There are often great costs associated with receiving fertility treatments such as IVF. Those who wish to overcome infertility and conceive may turn to their health insurance providers to find coverage for such treatments. Currently, many health insurance providers’ policies require that those seeking coverage show infertility either by (1) failing to conceive after six to twelve months of unprotected sexual intercourse; or (2) failing to conceive after six to twelve months of receiving fertility treatment. Advocates argue that such policies are discriminatory because classes of people such as same-sex couples and single individuals1 who wish to conceive cannot do so without the aid of fertility treatment, and therefore are only able to receive coverage for treatment after paying for treatment out-of-pocket for twelve months. Meanwhile, heterosexual couples can show infertility by failing to conceive through sexual intercourse over a period of time without paying anything out of pocket. This Note analyzes the alleged discrimination toward same-sex couples and single individuals, discussing the current challenges of paying for infertility treatment, explaining the landscape of insurance in the United States, and examining the status of the law as it relates to protections against discrimination in health care coverage and recommended courses of action that may prevent the discrimination alleged herein from occurring in the future.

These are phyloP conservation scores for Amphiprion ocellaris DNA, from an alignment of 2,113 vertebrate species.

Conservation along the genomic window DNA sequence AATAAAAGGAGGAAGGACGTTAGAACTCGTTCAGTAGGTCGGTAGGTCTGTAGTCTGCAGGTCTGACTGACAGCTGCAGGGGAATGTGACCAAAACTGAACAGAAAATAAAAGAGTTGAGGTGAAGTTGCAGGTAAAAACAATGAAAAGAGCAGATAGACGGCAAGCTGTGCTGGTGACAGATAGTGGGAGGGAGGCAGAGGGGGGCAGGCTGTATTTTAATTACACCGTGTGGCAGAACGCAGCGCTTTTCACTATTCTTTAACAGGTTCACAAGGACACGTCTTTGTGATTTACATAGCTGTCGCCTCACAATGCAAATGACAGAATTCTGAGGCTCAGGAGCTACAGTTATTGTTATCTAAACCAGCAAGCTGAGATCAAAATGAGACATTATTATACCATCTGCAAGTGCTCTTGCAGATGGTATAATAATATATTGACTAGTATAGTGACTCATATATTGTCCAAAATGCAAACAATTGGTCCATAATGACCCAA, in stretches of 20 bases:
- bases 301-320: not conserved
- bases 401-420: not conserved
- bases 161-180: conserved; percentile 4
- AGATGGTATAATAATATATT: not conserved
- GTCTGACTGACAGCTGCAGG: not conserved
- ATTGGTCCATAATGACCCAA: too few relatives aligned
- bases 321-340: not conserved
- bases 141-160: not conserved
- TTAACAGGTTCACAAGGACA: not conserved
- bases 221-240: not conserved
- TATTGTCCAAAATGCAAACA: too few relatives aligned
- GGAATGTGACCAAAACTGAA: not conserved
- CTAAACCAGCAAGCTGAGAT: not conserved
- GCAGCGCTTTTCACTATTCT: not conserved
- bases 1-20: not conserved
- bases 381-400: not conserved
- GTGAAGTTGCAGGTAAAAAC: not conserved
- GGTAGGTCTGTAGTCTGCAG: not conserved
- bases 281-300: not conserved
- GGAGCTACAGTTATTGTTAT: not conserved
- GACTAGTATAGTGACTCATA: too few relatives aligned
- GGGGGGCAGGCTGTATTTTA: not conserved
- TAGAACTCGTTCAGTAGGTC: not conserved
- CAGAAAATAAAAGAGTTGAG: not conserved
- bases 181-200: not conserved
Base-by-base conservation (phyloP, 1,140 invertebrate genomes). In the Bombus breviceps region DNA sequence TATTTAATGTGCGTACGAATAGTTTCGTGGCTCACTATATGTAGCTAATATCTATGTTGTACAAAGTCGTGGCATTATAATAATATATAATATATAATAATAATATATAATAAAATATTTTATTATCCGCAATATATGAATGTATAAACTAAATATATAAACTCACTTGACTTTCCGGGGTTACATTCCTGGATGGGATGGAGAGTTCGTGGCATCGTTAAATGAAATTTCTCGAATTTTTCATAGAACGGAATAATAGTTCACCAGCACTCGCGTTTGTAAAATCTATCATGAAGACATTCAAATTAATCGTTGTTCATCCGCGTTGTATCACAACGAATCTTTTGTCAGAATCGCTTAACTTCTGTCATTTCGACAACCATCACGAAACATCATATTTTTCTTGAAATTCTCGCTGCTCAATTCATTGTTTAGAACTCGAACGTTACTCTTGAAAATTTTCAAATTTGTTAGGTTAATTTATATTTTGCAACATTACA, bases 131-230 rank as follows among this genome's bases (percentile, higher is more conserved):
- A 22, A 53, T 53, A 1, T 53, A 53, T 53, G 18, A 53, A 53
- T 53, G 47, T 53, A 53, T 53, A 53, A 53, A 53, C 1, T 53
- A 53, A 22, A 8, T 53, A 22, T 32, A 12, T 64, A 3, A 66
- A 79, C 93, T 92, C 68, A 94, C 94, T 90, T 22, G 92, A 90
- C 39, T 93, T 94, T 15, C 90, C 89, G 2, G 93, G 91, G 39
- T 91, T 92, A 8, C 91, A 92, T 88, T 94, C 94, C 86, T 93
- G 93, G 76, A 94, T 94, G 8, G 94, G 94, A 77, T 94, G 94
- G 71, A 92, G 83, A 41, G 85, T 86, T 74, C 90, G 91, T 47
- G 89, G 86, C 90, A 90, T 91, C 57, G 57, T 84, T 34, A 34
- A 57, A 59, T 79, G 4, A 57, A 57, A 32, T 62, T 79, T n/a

Quinn Kobrin, Birth Right: Does a Lack of Access to Health Coverage for Fertility Treatment for Single Individuals and Same-Sex Couples Constitute Discrimination?, 22 U.N.H. L. Rev. 115 (2023).